We all know how uncool bullying is.
37 year old Rebekah Prince was picked on in school coming up for being "uncool". So much so she developed a shopping addiction so that she would always be the freshest kid in school. Her goal was to stay far away from being "unfashionable". According to a recent report published by The Sun, Prince accumulated almost $250,000 in debt due to frivolous spending on fashion items (shoes, accessories, clothes etc;)
“The cool kids at school were all in their Nike Air Max trainers, Kickers shoes and Kappa tracksuits,” Prince told The Sun. “It wasn’t that my parents couldn’t afford those labels, it was just that they didn’t put a value on brand names.”
Recollecting her memories, she recalls moments in her past where her peers in school would plot and plan to circle her and make jokes on her get up. Enough was enough. At age 13 Prince's mother gathered up the cash and grabbed her daughter a pair of Clarks Wallabees. This was an easy remedy to shut up the bullying menaces at school picking on her child.
“No one at school had them. But soon, everyone was wearing them,” Prince told The Sun. “Then the coolest girl in the school came up to me and said she remembered how I had them first and suddenly the popularity table was turned. The popular boys started flirting with me, the popular girls wanted to sit next to me in class and I realised the right clothes worked wonders.”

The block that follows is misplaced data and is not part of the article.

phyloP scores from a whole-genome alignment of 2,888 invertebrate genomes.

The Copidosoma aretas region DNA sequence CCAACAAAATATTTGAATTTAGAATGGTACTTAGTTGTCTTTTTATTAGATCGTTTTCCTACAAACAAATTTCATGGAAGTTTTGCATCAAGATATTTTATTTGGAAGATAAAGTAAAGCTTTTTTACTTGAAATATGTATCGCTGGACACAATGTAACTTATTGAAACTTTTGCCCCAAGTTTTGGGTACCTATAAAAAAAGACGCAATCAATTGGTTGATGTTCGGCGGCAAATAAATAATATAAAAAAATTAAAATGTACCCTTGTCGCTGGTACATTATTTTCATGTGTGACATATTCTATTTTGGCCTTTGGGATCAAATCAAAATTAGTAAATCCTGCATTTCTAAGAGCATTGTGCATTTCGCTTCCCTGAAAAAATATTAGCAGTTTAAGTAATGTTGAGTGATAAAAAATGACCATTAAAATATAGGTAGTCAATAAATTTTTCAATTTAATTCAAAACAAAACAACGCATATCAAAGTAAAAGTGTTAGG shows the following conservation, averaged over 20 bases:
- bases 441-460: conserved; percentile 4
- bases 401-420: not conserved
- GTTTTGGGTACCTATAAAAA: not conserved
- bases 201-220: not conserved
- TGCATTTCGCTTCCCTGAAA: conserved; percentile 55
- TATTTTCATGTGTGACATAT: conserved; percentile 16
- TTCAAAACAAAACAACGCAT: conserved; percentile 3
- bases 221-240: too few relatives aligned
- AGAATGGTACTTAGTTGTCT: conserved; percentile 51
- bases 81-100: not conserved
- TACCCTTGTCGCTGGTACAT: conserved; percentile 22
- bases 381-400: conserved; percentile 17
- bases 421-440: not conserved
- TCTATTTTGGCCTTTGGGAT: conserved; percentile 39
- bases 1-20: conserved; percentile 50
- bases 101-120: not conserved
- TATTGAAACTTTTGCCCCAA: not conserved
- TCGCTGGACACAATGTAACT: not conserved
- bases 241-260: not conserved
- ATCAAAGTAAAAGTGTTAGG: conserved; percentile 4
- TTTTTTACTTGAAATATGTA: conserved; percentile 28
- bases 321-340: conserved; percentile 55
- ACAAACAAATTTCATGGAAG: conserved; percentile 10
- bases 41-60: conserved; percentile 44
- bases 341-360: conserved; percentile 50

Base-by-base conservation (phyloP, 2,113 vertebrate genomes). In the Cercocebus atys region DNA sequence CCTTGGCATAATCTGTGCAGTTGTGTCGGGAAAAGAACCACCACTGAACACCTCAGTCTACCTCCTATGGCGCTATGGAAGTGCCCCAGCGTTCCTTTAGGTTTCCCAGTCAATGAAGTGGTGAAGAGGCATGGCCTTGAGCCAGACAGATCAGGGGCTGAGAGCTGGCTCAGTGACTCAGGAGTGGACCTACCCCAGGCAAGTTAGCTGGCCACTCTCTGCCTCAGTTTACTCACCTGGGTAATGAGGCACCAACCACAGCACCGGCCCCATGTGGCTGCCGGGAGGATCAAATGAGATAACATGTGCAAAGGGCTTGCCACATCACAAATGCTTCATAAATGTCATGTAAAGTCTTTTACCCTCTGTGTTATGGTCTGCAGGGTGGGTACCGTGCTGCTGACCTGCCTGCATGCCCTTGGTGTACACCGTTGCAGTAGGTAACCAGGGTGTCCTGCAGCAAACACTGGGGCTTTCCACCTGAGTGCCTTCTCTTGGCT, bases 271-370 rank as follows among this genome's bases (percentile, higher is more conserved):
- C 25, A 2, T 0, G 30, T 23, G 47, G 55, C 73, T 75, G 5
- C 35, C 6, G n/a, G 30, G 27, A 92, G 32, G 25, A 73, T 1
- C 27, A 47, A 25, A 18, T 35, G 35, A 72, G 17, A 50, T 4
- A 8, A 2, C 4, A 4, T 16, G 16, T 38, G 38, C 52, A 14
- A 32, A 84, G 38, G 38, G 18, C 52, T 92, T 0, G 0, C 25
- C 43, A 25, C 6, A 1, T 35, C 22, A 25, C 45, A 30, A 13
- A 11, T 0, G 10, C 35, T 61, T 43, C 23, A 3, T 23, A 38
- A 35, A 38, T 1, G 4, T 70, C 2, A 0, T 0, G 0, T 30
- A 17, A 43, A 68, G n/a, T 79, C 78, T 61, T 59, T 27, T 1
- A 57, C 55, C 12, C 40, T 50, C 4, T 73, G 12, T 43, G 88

This led to an early obsession of flamboyance and flossing. 16 years old was when she began working her first part time gig at a nearby nursing home, spending every cent she made on the latest get up money could buy. 21 came just around the corner, and by that time she had racked up a whopping 30,000 in credit card debt (not including store debt in addition). Even when she attempted to get a higher paying job, that didn't solve anything either. It made her spending habits get worse by the day.
In the year 2013, Prince experienced a salary cut and was put in a tight spot to re-evaluate her expensive lifestyle. .“I cut out Sky TV, lived off beans and dumped my fickle friends,” she told The Sun. “I realised I’d never find true happiness living the way I did. I was hurting inside.”
Her method in solving this lifelong issue? De-cluttering her closets. Of course, she had tons of unused items from the accumulation of spending. She sorted her least used items into 16 large bags, and made the conscious plan to sell them to consignment. Shocked at how little cash she would recuperate from the selling of her clothes, she decided to scratch that idea all together and donate them to charity and goodwill.
So what did she do? She decided to de-clutter. She went through all of her barely used belongings and sorted them into 16 huge bags. She had planned to sell them to a second-hand store, but was shocked at how little money she would get return. So she just gave most of it to charity.
“In many ways, it was the best thing that ever happened to me,” she said. “I find happiness now in friendships, festivals, running and fundraising […]I don’t shop away the pain any more because I’ve finally realised happiness cannot be bought.”
Would you agree? What are your thoughts on this story?